The National Academy of Science and Technology Philippines (NAST PHL) through its Biological Sciences Division (BSD) organized the Science and Technology (S&T) Policy Forum on Research Findings on the Effects of Climate Change on the Philippine Marine Resources on April 5, 2016 at the Hotel Jen Manila. The policy forum was conducted to (1) review and synthesize the recorded impacts of climate change on the Philippine marine resources and (2) make recommendations relating to their sustainable utilization and management.
National Scientist Mercedes B. Concepcion welcomed the participants from different government agencies, research institutions, and other organizations specializing on marine science and climate change. Academician (Acd.) Rhodora V. Azanza, chair of BSD and focal person of the forum, gave the opening remarks and the objectives of the policy forum.
The first speaker was Dr. Vincent V. Hilomen, project manager of the Marine Key Biodiversity Areas Project of the Biodiversity Management Bureau (BMB), Department of Environmental and Natural Resources. His talk focused on the Philippine Fisheries and Biodiversity: the status of fisheries and biodiversity, potential effects of climate change, and the role of BMB in the protection of coastal and marine ecosystems. He pointed out that the increasing catch per unit effort (CPUE) on marine resources is due to seaweed culture. Thus, the current trend is in fact alarming considering that the commercial and municipal (fish/fishery) catches are actually declining. According to him, certain climate change impacts such as coral bleaching can shift species composition that would cause cascading changes in our biodiversity. With this, the BMB proposed a Coastal and Marine Ecosystems Rehabilitation Program to arrest the decline of ecosystems and increasethe total potential economic value of resource.
In order to propose a 6-year science and technology (S&T) human resource development strategy, the National Academy of Science and Technology, Philippines (NAST PHL) have gathered stakeholders from the Department of Science and Technology (DOST), the academe, concerned public and private institutions, participants from the professional societies, industry sector, and the media for a policy forum on June 30, 2016 at Astoria Plaza Manila.
The Policy Forum on S&T Human Resource Development: Looking Back and Looking Forward aims to look at the current state of S&T personnel in the Philippines, challenges, and opportunities faced in a growing knowledge economy, the need for more research scientists and engineers for the country and propose resolutions to address current issues and concerns regarding S&T competencies, talent mobility, and job opportunities.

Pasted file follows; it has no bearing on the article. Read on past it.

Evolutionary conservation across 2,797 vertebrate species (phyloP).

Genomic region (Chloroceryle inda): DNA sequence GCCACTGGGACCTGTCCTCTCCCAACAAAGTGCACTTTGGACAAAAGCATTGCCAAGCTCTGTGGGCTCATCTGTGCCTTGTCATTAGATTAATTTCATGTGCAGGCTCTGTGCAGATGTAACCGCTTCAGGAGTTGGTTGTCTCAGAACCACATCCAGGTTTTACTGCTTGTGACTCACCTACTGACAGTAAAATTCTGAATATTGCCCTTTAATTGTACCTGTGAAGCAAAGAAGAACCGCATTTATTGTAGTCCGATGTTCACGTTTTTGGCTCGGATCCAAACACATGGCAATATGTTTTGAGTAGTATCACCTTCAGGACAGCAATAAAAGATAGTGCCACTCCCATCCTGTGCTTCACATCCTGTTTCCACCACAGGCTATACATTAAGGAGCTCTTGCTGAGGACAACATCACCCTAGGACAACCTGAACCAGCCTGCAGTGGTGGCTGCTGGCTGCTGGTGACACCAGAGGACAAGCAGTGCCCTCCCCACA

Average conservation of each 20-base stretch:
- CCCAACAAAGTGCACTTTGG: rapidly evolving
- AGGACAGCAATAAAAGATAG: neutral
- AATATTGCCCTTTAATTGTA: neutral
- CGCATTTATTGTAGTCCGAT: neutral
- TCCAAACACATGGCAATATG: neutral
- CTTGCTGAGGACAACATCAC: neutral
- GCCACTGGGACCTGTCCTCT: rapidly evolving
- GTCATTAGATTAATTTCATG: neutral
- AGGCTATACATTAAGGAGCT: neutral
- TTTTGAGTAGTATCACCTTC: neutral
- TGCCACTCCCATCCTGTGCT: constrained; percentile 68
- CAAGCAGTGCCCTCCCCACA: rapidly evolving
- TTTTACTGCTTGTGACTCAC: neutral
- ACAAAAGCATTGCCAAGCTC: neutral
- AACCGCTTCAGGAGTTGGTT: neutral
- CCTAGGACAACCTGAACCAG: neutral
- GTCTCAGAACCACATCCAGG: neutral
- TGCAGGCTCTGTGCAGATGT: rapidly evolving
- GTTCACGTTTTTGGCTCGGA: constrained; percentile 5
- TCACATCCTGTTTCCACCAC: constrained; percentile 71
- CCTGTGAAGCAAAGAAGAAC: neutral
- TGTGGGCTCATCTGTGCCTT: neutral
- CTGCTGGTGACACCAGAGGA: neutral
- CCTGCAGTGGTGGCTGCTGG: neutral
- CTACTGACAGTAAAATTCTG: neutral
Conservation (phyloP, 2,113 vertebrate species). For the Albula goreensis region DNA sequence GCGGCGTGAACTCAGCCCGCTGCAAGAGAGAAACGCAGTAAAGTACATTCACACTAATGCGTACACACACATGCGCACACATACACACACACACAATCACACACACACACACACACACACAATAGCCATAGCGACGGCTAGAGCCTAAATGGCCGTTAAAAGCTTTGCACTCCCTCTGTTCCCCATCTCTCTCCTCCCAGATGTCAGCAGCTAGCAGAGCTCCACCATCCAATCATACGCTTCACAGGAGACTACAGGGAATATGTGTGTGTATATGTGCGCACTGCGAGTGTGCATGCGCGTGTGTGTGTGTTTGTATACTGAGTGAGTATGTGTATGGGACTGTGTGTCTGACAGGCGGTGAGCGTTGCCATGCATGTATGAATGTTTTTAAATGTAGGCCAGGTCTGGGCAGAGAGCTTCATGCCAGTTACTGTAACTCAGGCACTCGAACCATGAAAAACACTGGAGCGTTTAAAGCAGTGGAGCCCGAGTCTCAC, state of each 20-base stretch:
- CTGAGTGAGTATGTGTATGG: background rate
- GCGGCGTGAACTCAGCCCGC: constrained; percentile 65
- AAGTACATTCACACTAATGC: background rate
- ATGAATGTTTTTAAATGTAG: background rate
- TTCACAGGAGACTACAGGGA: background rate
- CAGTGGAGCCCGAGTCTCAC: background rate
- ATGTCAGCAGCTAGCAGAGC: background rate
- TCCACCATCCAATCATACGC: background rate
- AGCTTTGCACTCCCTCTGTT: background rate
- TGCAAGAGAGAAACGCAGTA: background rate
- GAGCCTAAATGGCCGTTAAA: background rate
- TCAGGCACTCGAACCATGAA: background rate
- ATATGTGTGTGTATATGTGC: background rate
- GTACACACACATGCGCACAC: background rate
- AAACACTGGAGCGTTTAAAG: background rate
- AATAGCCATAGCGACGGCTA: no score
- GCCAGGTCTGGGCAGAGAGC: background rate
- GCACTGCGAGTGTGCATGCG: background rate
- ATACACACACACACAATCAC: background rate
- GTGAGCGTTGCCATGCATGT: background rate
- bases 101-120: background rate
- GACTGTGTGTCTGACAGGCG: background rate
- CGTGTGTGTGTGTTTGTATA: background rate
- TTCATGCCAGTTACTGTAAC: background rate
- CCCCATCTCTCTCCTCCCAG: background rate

The participants were welcomed by Academician (Acd.) Fabian M. Dayrit, acting president of NAST PHL. He also presented about the National Science Consortium: its members, initiatives, and activities. “It takes an ecosystem to train a scientist,” he stressed as he narrates the challenges, opportunities, and areas for improvement in government support relative to the development of S&T human resource in the country.
Forum on the Challenges and Opportunities in the Implementation of the K-12 Science, Technology, Engineering, and Mathematics (Stem) Curriculum
On June 23, 2016, the National Academy of Science and Technology, Philippines, through the Mathematical and Physical Sciences Division (MPSD), conducted the Forum on the Challenges and Opportunities in the Implementation of the K-12 Science, Technology, Engineering, and Mathematics (STEM) Curriculum. Various stakeholders of the program, from the academe and public and private institutions, participated in the forum.
Academician William G. Padolina, member of MPSD, welcomed the participants and pointed out that "having the K-12 system in place does not exactly mean that there is no more room for improvement.” He acknowledges that “there is still work that needs to be done in addressing the challenges in implementation and in improving the system and the curriculum itself as we are already in the last phase of the transition period.”
Mr. Joseph R. Jacob, supervising education program specialist of the Bureau of Curriculum Development - Curriculum Standards Development Division, Department of Education (DepEd), discussed the current status of the K-12 STEM program. The reform in the curriculum intends to produce scientifically, environmentally, and technologically literate graduates with 21st century skills. Mr. Jacob explained that in ensuring the efficiency of the program, DepEd has conducted consultative meetings with concerned stakeholders in developing the science program curriculum and curriculum guides.